Hookup culture: empowering, isolating or both?

By KATHERINE GILLIS | February 14, 2019

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I am, as my mother would say, a “sensitive person who feels things deeply.” She’s not wrong. I have atopic dermatitis — a fancy medical term for “sensitive deep-feeler.” When I’m upset, a rash breaks out on my arms; when I’m stressed, I get bacne that looks like a topographical map of a piece of pizza. Even when I try hiding my feelings, my skin betrays me. 

I’ve been single for quite a while now. Dating at college in the digital age seems weird and gross to me. Tinder is this weird combination of middle school dance and Ancient Roman bathhouse, and it’s hard for me to meet people in real life because I throw off a sexless aura and dress like I’ve been electrocuted. (Also, I think, because I refuse to get a “gayer” haircut.)

My first relationship was a chaste-ish, sodie-pop kind of romance. I remember driving home one night when she told me she had a “serious question.” I thought it was going to be something about how you know when you’re in love, or maybe to the prom. She stopped the car and said, “So what does virginity mean to you?” 

I was a little shocked. I am very old-fashioned; I love wool sweaters and talking about sex makes me want to vom a little. I can’t remember what I said; I think it was “I dunno, fingerblasting?” Everything worked out because I had a very patient and understanding first love. I have no idea if I will ever get that lucky again. 

When I got to college, I wasn’t really worried about sex or dating. I figured that stuff would all work itself out, that I would maybe meet someone at a party or a poetry slam or something. When that didn’t happen, my confidence dwindled until I finally concluded that I was destined to be a premature gray-braid (a term I have coined to describe my middle-aged, lesbian-bed-death future), working at the public library and carrying my NPR tote bag to the community garden on Thursdays. I resigned myself to spinsterhood at 19.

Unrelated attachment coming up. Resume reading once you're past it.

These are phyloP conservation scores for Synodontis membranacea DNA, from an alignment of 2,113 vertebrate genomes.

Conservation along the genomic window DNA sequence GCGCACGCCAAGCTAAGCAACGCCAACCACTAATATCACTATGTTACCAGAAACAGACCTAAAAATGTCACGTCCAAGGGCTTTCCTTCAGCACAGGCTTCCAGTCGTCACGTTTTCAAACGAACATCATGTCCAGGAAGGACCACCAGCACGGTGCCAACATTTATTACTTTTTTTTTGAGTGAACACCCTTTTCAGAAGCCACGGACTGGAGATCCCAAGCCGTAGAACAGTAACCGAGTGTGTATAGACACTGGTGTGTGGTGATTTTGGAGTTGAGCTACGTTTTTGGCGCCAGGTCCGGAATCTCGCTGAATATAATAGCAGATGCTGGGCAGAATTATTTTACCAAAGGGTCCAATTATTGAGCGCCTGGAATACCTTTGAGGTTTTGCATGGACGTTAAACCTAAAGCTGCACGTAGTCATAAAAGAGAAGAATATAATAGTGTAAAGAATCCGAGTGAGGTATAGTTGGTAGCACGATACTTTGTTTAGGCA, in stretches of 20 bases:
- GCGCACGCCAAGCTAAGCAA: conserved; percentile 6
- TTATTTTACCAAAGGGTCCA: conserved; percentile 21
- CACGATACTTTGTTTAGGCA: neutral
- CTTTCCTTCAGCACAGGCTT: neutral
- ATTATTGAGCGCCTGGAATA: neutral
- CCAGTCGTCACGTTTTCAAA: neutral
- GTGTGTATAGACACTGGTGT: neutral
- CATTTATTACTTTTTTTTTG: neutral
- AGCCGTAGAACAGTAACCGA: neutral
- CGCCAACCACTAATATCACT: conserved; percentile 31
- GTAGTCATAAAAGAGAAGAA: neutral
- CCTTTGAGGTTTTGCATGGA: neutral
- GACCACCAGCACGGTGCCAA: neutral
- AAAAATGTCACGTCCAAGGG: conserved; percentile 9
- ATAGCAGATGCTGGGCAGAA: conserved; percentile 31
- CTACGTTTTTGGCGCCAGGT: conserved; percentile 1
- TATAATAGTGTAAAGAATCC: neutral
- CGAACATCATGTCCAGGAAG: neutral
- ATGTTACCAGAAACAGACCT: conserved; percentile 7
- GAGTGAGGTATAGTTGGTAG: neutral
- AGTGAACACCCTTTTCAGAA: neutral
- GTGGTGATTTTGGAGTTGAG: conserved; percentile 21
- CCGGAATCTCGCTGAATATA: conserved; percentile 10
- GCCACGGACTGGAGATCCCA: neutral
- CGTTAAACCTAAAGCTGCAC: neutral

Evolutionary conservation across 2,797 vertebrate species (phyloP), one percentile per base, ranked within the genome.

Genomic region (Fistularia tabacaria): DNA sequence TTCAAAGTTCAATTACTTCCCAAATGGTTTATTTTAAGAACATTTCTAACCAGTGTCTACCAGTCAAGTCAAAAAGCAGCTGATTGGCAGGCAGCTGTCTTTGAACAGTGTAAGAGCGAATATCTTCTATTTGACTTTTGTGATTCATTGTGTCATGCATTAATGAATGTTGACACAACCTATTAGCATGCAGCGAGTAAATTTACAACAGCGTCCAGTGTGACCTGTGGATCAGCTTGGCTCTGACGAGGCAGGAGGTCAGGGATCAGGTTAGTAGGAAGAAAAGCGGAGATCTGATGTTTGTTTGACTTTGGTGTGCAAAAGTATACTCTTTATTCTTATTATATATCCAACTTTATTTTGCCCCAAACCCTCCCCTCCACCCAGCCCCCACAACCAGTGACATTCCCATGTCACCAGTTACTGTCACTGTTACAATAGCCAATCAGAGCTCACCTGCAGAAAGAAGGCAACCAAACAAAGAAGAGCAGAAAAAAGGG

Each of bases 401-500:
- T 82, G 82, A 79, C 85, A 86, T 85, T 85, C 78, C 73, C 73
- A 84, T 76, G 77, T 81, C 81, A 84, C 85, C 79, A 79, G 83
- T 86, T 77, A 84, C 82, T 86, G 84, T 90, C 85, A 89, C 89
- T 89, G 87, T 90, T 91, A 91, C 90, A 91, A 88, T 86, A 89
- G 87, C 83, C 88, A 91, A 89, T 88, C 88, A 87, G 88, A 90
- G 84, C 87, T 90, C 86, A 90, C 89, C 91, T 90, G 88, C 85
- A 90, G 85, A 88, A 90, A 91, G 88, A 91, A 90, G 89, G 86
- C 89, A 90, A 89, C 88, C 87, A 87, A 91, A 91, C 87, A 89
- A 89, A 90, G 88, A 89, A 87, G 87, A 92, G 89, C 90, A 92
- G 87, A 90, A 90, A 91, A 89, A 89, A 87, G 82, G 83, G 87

Recently, a friend said something about the narratives we create for ourselves to make our lives more interesting. I started thinking that maybe I had created a narrative of myself as the bald guy from adult cartoons who eats and drinks too much and can’t get a date. But that’s not me. I might feel things strongly, but that doesn’t mean I have to shut down those feelings, or eat them or drink them or pretend they’re not there. It can be really lonely not to have a partner, but it can also be really isolating to participate in hookup culture. It can feel really good to know that you haven’t compromised, and it can be really liberating to find pleasure in someone without the need for a commitment. 

I’m still single, and that’s chill because I don’t think it matters for me as much as it used to. My narrative can be that of the Southern Gothic spinster or the ingenue looking for love, or that of the friend who just finally learned how to cook an egg. Whichever way I choose to frame my life, at least I finally got my bacne under control.

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